It’s hard to believe my boy,, is 13 months now. He’s toddling around the house at different speeds with various amounts of control, experimenting with new and unusual crash techniques. It’s quite entertaining.
He can talk now, too. Hat, book, what and it’s impossible to forget his absolute favorites, hi, dog and ruff-ruff (of course spoken with a slight growl). I wish you could hear his little kid voice yelling all these words with abandon to anyone who will listen.
He uses his favorite words at very specific times. Whenever out and about, most anyone anywhere will hear his request for attention from strangers because of his very loud and clear hi!
But his real favorite is dog. It’s usually the first thing he says when he wakes up in the morning, and just to make sure I understand what he said, he will add a ruff-ruff for good measure.
It’s amazing to think that just a few months ago he literally couldn’t do anything.
Over the last several months, since I entered back into life after Edison’s birth, I’ve been volunteering in my church’s nursery. I typically take care of the newest babies, which is a great reminder of how far Edison has come, but even more it’s a great reminder of just how vulnerable babies are – which brings me to Carmen.
I met Carmen after a hike up a steep hill on a dirt path in the outskirts of Lima, Peru. All the while I was going up I kept wondering how far I would have to traverse to actually make it down the hill without falling.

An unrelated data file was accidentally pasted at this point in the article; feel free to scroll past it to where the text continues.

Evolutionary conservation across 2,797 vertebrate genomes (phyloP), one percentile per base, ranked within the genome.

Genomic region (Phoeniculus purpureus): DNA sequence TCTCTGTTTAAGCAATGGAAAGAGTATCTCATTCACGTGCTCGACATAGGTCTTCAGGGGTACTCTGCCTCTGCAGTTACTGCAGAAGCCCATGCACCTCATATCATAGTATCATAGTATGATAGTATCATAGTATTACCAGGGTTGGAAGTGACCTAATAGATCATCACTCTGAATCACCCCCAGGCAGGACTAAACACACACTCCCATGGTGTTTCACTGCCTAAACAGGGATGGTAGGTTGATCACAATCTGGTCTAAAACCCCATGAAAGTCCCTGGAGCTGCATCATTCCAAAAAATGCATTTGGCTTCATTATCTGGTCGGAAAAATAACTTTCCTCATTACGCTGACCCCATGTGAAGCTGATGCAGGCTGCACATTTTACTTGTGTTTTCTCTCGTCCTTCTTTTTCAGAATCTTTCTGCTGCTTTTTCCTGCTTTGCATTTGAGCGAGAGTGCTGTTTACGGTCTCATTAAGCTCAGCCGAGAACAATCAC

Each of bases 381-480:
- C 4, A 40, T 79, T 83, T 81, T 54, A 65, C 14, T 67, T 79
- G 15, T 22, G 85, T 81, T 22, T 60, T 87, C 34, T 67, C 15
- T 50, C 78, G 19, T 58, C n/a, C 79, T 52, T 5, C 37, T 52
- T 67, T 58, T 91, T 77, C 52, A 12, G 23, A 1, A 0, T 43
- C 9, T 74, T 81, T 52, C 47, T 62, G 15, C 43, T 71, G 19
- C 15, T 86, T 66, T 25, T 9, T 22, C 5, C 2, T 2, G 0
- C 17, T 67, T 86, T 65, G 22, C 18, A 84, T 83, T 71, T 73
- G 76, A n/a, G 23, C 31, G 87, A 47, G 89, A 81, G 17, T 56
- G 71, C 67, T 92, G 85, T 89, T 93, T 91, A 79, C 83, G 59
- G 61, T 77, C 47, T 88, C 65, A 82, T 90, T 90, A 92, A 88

Carmen knows this path well. She climbs it often. She climbed it when she was pregnant and she climbs it now with a 5-month-old in her arms. She climbs it because it is the only way to get to her house.
Carmen is a bright and engaging woman. She warmly invites me into her house and almost bursts with enthusiasm to tell her story.
When Carmen found out she was pregnant with her third child, she was depressed and heartsick. She didn’t know how she was going to take care of another child. She tells me she was so desperate that she took a drug to abort her baby.
It didn’t work.
She soon came to learn about the Child Survival Program hosted by, and was registered.
As her pregnancy continued, her fear grew that the drug she took had affected her baby. Carmen depended on the support of the church and particularly the Survival Specialists for hope. She also took every opportunity to learn the very best ways to take care of her new baby.
Her son Elias is now 5 months old. When I met him a few weeks ago he looked to be healthy, alert and developing just as he should. Carmen’s love for her son is contagious. It seems impossible that there was a time that she was so desperate that she wanted to take his life.
Now as I pray for her I wonder . . . Who will Elias grow up to be? What will he do? Maybe he will grow up to be a pastor and tell many people in Peru about Jesus.
Or maybe he’ll be a leader that helps strengthen Peru’s economy. One thing I know is that God has a purpose for this little boy, and Elias now has the opportunity to discover that purpose and live it out.